COVID-19 has turned all economies upside down leaving the most vulnerable people in the lurch. Coronavirus pandemic is fast amplifying poverty in the developed and the developing countries alike. All hell has broken loose in particular for the families which were already living in poverty prior to the outbreak. No one is off the hook at this juncture. A big recession is likely to creep into even some major economies let alone the poor nations. Poverty tsunami as being termed is imminent in impoverished countries which might last for a couple of years to say the least. The recent dramatic expansion of social safety nets in myriads of developing countries is just a drop in the ocean to tackle the massive poverty. There are estimates that half a billion more people globally could be pushed into poverty. The coronavirus pandemic could result in spike in poverty hiking it to around 8% of the global population which would require massive funding for the next couple of years to tackle.
Some analysts believe around 50 million people would be pushed into extreme poverty across the globe. The worst hit could be Sub-Saharan Africa, South Asia, North Africa, Latin America, East Asia and the Pacific. Pakistan cannot escape from this conundrum and has to cope with the whopping poverty in the wake of the shut-down of the economy, closure of the factories and markets, massive job losses, stagnant exports, cancellation of orders by the foreign buyers etc. The decision taken by the premier of Pakistan on last Thursday regarding the opening up of the economic activities phase wise is a step to tackle poverty though the risk of the spread of the virus is still imminent.
It is vital to see what the World Bank, International Monetary Fund and G20 are going to do in these trying times for the entire world in general and the developing countries in particular. There are news about the ‘Economic Rescue Package for All’ to let the poor, developing countries to be precise, sustain in these unprecedented times. It is worth-mentioning that the cancellation of US$1 trillion worth of developing country debt payments in 2020 has staved off plenty of snags. A whopper $2.5 trillion is deemed mandatory to support the developing countries at the moment. This enormous amount of wherewithal could help the developing world get back to normal, however, the scars would remain for a few years.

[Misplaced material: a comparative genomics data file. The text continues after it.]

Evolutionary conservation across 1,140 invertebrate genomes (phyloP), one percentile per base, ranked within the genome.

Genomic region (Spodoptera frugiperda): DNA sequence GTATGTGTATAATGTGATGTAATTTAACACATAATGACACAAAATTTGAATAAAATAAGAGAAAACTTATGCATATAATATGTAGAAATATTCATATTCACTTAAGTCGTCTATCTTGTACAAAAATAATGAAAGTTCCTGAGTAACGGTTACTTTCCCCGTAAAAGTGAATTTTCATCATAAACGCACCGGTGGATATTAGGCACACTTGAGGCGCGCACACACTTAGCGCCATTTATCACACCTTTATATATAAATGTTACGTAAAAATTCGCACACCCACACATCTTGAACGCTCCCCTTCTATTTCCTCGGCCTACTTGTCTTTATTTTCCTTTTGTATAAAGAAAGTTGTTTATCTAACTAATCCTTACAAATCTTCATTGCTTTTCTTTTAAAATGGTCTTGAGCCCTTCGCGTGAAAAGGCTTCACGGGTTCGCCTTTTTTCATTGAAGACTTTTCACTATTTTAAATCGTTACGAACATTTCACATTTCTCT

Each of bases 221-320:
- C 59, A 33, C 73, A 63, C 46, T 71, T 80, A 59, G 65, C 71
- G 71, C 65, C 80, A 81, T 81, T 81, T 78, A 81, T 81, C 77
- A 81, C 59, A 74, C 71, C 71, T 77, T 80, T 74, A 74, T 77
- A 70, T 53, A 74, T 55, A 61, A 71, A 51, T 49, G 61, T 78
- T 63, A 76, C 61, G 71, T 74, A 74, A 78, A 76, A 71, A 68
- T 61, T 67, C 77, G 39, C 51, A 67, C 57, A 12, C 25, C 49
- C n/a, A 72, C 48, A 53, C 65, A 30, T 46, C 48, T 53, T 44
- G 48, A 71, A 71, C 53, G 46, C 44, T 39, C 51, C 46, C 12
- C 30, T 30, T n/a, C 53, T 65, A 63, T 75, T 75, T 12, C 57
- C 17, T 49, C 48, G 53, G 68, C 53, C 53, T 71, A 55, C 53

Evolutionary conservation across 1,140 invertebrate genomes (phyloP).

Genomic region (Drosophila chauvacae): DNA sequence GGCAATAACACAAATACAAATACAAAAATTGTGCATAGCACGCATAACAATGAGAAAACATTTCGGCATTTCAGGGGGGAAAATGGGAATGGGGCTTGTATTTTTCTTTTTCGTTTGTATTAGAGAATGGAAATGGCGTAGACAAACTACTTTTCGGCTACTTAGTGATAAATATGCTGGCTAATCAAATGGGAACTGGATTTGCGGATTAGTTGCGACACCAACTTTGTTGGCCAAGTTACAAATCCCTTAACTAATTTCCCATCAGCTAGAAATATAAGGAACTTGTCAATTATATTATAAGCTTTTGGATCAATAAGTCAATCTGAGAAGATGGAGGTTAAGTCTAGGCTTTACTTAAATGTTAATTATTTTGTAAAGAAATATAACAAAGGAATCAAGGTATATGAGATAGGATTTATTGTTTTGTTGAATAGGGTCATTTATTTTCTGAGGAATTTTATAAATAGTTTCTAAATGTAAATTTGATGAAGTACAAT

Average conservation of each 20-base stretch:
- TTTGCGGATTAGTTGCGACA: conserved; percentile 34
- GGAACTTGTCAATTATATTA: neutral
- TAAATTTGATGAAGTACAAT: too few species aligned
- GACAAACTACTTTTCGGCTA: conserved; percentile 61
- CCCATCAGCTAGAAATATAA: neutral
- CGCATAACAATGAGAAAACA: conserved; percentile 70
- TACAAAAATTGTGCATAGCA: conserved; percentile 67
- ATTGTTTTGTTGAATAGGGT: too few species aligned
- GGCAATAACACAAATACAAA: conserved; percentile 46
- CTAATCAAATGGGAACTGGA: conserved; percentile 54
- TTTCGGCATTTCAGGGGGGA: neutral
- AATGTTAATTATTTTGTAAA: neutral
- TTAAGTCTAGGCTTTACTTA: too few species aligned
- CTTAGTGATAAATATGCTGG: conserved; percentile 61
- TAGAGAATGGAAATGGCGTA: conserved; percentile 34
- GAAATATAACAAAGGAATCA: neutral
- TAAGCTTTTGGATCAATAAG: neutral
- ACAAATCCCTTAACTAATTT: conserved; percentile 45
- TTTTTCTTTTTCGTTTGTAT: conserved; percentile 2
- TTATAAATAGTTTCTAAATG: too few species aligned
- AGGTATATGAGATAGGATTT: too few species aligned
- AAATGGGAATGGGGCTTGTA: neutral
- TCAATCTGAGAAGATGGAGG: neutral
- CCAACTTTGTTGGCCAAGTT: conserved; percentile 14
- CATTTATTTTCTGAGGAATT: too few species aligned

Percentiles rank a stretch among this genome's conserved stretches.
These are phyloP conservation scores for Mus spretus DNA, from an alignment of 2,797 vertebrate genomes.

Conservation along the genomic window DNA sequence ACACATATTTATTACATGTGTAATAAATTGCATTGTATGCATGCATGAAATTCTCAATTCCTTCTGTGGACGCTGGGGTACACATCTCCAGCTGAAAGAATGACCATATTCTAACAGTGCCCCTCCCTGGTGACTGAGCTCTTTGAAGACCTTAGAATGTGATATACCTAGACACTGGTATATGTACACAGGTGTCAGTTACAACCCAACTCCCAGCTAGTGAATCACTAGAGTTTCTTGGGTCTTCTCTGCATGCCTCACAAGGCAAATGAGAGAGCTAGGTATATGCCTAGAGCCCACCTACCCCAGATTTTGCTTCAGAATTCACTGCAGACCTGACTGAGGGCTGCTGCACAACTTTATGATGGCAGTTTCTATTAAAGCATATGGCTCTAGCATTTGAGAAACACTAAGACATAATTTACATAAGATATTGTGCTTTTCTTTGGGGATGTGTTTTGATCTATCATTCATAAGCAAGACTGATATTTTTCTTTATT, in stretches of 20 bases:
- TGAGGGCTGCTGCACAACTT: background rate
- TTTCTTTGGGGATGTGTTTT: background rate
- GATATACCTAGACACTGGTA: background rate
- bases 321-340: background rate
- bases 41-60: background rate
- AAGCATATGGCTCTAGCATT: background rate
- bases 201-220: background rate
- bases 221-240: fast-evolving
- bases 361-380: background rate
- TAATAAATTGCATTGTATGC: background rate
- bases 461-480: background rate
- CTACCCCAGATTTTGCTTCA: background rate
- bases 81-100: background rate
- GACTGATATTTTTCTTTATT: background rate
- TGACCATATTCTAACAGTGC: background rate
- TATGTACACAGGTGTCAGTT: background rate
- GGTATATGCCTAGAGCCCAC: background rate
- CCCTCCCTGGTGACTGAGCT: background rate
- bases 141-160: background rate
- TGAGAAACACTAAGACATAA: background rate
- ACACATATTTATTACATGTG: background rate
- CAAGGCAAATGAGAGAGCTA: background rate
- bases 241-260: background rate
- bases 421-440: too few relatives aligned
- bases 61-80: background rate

Pakistan needs to present its snags prudently to the world bodies to ensure ample funding which is sine qua non for the sagging economy. It is widely believed that around 35% of the total population of 210 million lives below the poverty line. It is worth mentioning here that there are three international poverty lines of living on less than $1.90, $3.20 or $5.50 a day. Out of seven and a half billion global population, 3.4 billion people were living on less than $5.50 a day in 2018. Abysmal economic growth rate in Pakistan during the preceding year and the negative growth by the end of this fiscal could ask for prompt actions. By virtue of negative or flat economic growth, increase in per capita income is very much unlikely.
The poorest of the poor need sustenance. It is true that Pakistan is not alone facing these snags, however, the timely measures to tackle the glitches could come in handy. Millions are working in the informal sector with no access to sick pay, let alone financial assistance during trials and tribulations. Double-digit food inflation is the prime reason for numerous ills which must be addressed sooner rather than later.
Some time back, prior to the global outbreak, a renowned economist claimed that eight million people were pushed into poverty during 2018-19 in Pakistan and further 18 million were destined to face abject poverty during 2019-20 in the wake of dismal economic growth and spike in inflationary pressures. On top of all that, the pandemic has exacerbated the fragile economy.
Official poverty statistics are hard to come by. The government must divulge the plausible percentage of poverty and should come up with fulcrum strategy to let the poor emerge from poverty in the not-too-distant future. Pakistan, being an agrarian economy with over 55% of the total population with agrarian lifestyle, must not face double digit urban and rural food inflation. There must be some chasm which needs to be plugged for long term economic sustainability.
Some countries in the world have pretty successfully decelerated if not entirely eliminated the level of poverty by opening up economy, developing education sector and promoting tourism. The most emergent issue in Pakistan at the moment is to think of the social safety net so that people do not die of hunger. Further, the inhabitants with low and flat incomes during these trying times must be identified with plausible data and financial help must be extended using the most effective measures.